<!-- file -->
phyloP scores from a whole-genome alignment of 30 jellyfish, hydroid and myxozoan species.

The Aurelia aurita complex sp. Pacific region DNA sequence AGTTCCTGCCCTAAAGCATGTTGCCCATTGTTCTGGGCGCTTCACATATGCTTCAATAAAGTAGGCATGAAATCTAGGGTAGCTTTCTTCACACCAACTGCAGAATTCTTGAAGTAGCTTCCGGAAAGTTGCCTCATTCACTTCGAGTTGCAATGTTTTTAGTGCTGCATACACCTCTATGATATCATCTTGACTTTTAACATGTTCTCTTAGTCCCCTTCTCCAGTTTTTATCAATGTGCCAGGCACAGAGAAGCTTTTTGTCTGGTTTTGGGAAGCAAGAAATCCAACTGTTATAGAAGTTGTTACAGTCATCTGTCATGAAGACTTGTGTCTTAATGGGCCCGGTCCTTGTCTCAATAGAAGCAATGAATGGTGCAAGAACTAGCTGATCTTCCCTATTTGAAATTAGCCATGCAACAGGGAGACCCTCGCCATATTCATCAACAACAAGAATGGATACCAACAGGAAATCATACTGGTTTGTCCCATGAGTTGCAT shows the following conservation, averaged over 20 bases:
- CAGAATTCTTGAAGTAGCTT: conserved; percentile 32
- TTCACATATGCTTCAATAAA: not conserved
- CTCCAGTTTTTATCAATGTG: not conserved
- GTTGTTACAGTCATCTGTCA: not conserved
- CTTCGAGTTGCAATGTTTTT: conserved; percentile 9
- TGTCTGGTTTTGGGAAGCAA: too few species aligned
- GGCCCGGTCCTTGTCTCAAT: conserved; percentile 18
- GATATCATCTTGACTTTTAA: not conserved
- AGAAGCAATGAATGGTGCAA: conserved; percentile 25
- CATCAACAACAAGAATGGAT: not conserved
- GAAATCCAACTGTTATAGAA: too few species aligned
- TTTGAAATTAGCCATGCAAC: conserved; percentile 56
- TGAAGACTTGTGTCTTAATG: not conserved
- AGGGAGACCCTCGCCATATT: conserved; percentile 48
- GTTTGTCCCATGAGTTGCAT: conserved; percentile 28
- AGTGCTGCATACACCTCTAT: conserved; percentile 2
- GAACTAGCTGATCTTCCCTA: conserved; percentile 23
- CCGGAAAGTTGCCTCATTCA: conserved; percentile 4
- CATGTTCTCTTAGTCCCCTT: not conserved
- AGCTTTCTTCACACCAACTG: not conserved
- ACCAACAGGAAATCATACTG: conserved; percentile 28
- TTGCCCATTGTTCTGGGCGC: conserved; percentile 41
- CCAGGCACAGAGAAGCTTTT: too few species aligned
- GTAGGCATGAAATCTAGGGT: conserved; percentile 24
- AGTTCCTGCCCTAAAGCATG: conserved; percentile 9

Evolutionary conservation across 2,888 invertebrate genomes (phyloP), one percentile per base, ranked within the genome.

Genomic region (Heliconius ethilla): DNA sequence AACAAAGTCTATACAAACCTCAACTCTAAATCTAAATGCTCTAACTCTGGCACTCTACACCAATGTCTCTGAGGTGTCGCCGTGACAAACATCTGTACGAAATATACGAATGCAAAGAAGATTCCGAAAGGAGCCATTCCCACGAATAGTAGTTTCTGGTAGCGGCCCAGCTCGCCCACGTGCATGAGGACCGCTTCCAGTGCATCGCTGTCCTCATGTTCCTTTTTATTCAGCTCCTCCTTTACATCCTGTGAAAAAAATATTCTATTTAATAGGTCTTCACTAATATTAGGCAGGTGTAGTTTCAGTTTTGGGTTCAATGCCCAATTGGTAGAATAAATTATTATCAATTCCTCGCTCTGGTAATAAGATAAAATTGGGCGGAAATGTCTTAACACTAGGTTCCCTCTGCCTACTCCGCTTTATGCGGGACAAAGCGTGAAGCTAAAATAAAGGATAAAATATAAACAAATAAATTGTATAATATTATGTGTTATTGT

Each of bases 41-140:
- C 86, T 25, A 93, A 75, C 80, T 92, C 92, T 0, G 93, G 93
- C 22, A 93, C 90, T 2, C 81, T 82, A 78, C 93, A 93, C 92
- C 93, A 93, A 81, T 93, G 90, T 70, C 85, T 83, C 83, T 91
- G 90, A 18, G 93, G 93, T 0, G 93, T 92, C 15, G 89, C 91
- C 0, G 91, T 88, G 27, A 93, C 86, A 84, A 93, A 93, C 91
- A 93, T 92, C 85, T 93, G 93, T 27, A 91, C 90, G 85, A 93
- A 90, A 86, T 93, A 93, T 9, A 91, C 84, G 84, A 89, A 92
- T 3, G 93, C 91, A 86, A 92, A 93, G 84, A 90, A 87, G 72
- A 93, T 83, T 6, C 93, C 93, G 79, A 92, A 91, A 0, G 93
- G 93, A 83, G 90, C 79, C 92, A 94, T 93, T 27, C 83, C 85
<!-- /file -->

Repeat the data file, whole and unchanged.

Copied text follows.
phyloP scores from a whole-genome alignment of 30 jellyfish, hydroid and myxozoan species.

The Aurelia aurita complex sp. Pacific region DNA sequence AGTTCCTGCCCTAAAGCATGTTGCCCATTGTTCTGGGCGCTTCACATATGCTTCAATAAAGTAGGCATGAAATCTAGGGTAGCTTTCTTCACACCAACTGCAGAATTCTTGAAGTAGCTTCCGGAAAGTTGCCTCATTCACTTCGAGTTGCAATGTTTTTAGTGCTGCATACACCTCTATGATATCATCTTGACTTTTAACATGTTCTCTTAGTCCCCTTCTCCAGTTTTTATCAATGTGCCAGGCACAGAGAAGCTTTTTGTCTGGTTTTGGGAAGCAAGAAATCCAACTGTTATAGAAGTTGTTACAGTCATCTGTCATGAAGACTTGTGTCTTAATGGGCCCGGTCCTTGTCTCAATAGAAGCAATGAATGGTGCAAGAACTAGCTGATCTTCCCTATTTGAAATTAGCCATGCAACAGGGAGACCCTCGCCATATTCATCAACAACAAGAATGGATACCAACAGGAAATCATACTGGTTTGTCCCATGAGTTGCAT shows the following conservation, averaged over 20 bases:
- CAGAATTCTTGAAGTAGCTT: conserved; percentile 32
- TTCACATATGCTTCAATAAA: not conserved
- CTCCAGTTTTTATCAATGTG: not conserved
- GTTGTTACAGTCATCTGTCA: not conserved
- CTTCGAGTTGCAATGTTTTT: conserved; percentile 9
- TGTCTGGTTTTGGGAAGCAA: too few species aligned
- GGCCCGGTCCTTGTCTCAAT: conserved; percentile 18
- GATATCATCTTGACTTTTAA: not conserved
- AGAAGCAATGAATGGTGCAA: conserved; percentile 25
- CATCAACAACAAGAATGGAT: not conserved
- GAAATCCAACTGTTATAGAA: too few species aligned
- TTTGAAATTAGCCATGCAAC: conserved; percentile 56
- TGAAGACTTGTGTCTTAATG: not conserved
- AGGGAGACCCTCGCCATATT: conserved; percentile 48
- GTTTGTCCCATGAGTTGCAT: conserved; percentile 28
- AGTGCTGCATACACCTCTAT: conserved; percentile 2
- GAACTAGCTGATCTTCCCTA: conserved; percentile 23
- CCGGAAAGTTGCCTCATTCA: conserved; percentile 4
- CATGTTCTCTTAGTCCCCTT: not conserved
- AGCTTTCTTCACACCAACTG: not conserved
- ACCAACAGGAAATCATACTG: conserved; percentile 28
- TTGCCCATTGTTCTGGGCGC: conserved; percentile 41
- CCAGGCACAGAGAAGCTTTT: too few species aligned
- GTAGGCATGAAATCTAGGGT: conserved; percentile 24
- AGTTCCTGCCCTAAAGCATG: conserved; percentile 9

Evolutionary conservation across 2,888 invertebrate genomes (phyloP), one percentile per base, ranked within the genome.

Genomic region (Heliconius ethilla): DNA sequence AACAAAGTCTATACAAACCTCAACTCTAAATCTAAATGCTCTAACTCTGGCACTCTACACCAATGTCTCTGAGGTGTCGCCGTGACAAACATCTGTACGAAATATACGAATGCAAAGAAGATTCCGAAAGGAGCCATTCCCACGAATAGTAGTTTCTGGTAGCGGCCCAGCTCGCCCACGTGCATGAGGACCGCTTCCAGTGCATCGCTGTCCTCATGTTCCTTTTTATTCAGCTCCTCCTTTACATCCTGTGAAAAAAATATTCTATTTAATAGGTCTTCACTAATATTAGGCAGGTGTAGTTTCAGTTTTGGGTTCAATGCCCAATTGGTAGAATAAATTATTATCAATTCCTCGCTCTGGTAATAAGATAAAATTGGGCGGAAATGTCTTAACACTAGGTTCCCTCTGCCTACTCCGCTTTATGCGGGACAAAGCGTGAAGCTAAAATAAAGGATAAAATATAAACAAATAAATTGTATAATATTATGTGTTATTGT

Each of bases 41-140:
- C 86, T 25, A 93, A 75, C 80, T 92, C 92, T 0, G 93, G 93
- C 22, A 93, C 90, T 2, C 81, T 82, A 78, C 93, A 93, C 92
- C 93, A 93, A 81, T 93, G 90, T 70, C 85, T 83, C 83, T 91
- G 90, A 18, G 93, G 93, T 0, G 93, T 92, C 15, G 89, C 91
- C 0, G 91, T 88, G 27, A 93, C 86, A 84, A 93, A 93, C 91
- A 93, T 92, C 85, T 93, G 93, T 27, A 91, C 90, G 85, A 93
- A 90, A 86, T 93, A 93, T 9, A 91, C 84, G 84, A 89, A 92
- T 3, G 93, C 91, A 86, A 92, A 93, G 84, A 90, A 87, G 72
- A 93, T 83, T 6, C 93, C 93, G 79, A 92, A 91, A 0, G 93
- G 93, A 83, G 90, C 79, C 92, A 94, T 93, T 27, C 83, C 85